Since the coefficients

$$a_k = \frac1{2\pi i}\oint_C\frac{f(z)}{(z-c)^{k+1}}\,dz$$

for the Laurent series

$$f(z)\Big|_{r\le|z|\le R} = \sum_{k=-\infty}^{\infty}a_k\cdot(z-c)^k $$

of a function $f\in\mathcal H(B(r,R))$ (i.e. a function that is holomorphic on the Annulus of radii $r\le R$), evaluated on a circle of radius $\rho\in[r,R]$,

$$\tilde a_k := \rho^k a_k = \frac1{2\pi}\int\limits_{\phi=0}^{2\pi} f(c+\rho e^{i\phi}) e^{-ik\phi}\,d\phi \\\Rightarrow f(c+\rho e^{i\phi}) = \sum_{k=-\infty}^\infty \tilde a_k\,e^{ik\phi},$$

are (up to the factor $\rho^k$) equivalent to the Fourier coefficients of a function

$$\tilde f(x):=f\Big(c+\rho e^{i\tfrac x{2\pi\rho}}\Big),\quad x\in[-\pi\rho,+\pi\rho],$$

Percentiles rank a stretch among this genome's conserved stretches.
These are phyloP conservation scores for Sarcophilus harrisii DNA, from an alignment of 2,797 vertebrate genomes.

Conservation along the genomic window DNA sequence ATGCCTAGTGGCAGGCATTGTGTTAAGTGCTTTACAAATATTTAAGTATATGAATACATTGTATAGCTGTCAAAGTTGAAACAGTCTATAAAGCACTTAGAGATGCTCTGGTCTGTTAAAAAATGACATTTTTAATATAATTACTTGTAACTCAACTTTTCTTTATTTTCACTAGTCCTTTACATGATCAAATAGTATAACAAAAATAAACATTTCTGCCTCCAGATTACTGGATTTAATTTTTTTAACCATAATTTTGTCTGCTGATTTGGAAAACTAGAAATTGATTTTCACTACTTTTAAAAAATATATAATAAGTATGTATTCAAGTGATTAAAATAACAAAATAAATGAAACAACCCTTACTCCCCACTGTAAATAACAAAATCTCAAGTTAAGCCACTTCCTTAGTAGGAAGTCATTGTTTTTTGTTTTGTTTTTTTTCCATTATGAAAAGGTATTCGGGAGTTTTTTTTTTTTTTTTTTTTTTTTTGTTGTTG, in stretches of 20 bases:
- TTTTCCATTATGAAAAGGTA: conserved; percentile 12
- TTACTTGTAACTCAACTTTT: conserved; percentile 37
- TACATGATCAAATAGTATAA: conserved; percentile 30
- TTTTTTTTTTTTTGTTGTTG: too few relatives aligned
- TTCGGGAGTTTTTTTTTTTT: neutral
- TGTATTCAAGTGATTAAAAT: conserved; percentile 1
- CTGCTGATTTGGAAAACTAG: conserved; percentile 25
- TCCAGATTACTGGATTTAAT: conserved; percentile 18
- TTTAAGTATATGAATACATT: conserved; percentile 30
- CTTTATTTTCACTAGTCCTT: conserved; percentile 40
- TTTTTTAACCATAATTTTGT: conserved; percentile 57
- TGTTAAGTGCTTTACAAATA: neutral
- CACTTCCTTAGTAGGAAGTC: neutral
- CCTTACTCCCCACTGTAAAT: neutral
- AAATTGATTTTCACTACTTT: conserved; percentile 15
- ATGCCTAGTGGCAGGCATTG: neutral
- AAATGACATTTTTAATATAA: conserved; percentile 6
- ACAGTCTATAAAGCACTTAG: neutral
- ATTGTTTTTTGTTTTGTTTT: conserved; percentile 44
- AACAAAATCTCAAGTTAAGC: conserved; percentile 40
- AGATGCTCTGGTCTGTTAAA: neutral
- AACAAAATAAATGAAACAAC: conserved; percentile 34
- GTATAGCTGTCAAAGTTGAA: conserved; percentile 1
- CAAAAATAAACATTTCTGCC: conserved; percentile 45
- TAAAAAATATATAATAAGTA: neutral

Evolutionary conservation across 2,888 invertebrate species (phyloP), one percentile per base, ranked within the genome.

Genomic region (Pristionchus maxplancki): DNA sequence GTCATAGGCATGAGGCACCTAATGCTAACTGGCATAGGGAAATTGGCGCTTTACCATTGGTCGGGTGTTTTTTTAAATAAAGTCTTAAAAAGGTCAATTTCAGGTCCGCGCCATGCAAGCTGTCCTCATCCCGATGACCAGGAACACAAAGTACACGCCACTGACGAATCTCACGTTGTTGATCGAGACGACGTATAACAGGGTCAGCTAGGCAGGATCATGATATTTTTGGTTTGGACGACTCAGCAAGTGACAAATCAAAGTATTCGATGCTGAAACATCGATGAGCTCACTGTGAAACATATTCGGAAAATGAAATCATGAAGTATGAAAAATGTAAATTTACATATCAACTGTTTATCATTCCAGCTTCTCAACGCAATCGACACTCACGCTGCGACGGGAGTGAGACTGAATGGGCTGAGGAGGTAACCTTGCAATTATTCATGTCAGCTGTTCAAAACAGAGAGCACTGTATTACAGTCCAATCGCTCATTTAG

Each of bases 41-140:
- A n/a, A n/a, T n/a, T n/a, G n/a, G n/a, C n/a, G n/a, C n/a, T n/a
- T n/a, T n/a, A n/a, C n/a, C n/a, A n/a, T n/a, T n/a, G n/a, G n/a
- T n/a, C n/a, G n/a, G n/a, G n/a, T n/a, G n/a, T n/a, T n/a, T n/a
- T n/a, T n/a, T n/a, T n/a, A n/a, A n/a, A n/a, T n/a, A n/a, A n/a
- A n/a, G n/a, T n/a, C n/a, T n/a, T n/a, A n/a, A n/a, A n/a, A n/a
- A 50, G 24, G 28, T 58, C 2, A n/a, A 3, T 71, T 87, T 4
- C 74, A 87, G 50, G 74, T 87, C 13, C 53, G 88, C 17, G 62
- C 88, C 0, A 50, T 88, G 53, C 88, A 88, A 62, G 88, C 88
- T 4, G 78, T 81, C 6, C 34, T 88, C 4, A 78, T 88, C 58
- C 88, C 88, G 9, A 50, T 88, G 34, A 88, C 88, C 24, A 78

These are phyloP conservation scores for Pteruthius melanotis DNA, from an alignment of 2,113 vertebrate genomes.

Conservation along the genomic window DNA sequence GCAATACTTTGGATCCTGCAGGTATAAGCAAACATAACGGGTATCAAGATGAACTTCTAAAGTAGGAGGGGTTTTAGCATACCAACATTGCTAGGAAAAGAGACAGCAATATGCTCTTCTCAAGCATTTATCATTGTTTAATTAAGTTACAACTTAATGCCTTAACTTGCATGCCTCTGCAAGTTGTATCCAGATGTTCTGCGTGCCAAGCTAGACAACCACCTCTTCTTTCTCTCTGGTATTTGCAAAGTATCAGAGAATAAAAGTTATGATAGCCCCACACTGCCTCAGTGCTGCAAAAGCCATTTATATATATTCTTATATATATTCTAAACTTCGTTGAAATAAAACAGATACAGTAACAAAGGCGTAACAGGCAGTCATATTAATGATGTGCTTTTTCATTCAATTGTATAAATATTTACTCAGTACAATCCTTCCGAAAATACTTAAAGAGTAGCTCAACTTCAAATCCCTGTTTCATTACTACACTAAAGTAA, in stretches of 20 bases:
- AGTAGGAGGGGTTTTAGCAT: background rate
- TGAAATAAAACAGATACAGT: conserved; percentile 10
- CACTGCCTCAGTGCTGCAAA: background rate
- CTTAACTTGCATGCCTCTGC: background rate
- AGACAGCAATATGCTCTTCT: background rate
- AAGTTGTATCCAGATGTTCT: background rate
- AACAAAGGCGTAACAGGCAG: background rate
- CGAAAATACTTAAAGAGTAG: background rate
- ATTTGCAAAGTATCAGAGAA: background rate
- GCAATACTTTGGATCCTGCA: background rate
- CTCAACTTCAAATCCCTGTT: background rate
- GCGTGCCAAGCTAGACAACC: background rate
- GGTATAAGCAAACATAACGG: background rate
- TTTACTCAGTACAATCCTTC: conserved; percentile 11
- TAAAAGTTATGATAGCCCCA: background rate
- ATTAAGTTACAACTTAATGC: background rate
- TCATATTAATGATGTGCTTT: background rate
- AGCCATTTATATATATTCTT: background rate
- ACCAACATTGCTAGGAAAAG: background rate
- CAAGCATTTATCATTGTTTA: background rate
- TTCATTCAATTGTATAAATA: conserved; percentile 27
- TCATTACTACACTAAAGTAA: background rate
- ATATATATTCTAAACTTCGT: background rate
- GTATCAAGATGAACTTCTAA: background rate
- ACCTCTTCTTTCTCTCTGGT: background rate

I was wondering if there is a meaningful limit $\rho\to\infty$ for the Laurent series. For the Fourier series, the limit becomes the Fourier transform with continous "coefficients", $\tilde a_k\to \tilde a(k)\equiv \mathcal F\{\tilde f(x)\}(k)$, such that

$$\tilde f(x) = \int_{-\infty}^\infty \tilde a(k) e^{ikx}\, dk, \\\tilde a(k) = \frac1{2\pi}\int_{-\infty}^\infty \tilde f(x) e^{-ikx}\, dx.$$

So in a similar way, this limit would turn the Laurent series into a "Laurent transform",

$$f(z)\Big|_{r\le|z|} = \int_{-\infty}^\infty a(k)\cdot (z-c)^k, \\ a(k) = \lim_{R\to\infty} \frac1{2\pi}\oint\limits_{|z|=R}\frac{f(z)}{(z-c)^{k+1}}\,dz$$

(up to some factors that I probably forgot, and assuming that $f$ remains holomorphic for $R\to\infty$), describing $f(z)$ by its values at $\mathbb C$-infinity.

So, does this make sense, has it been investigated upon before and/or any applications?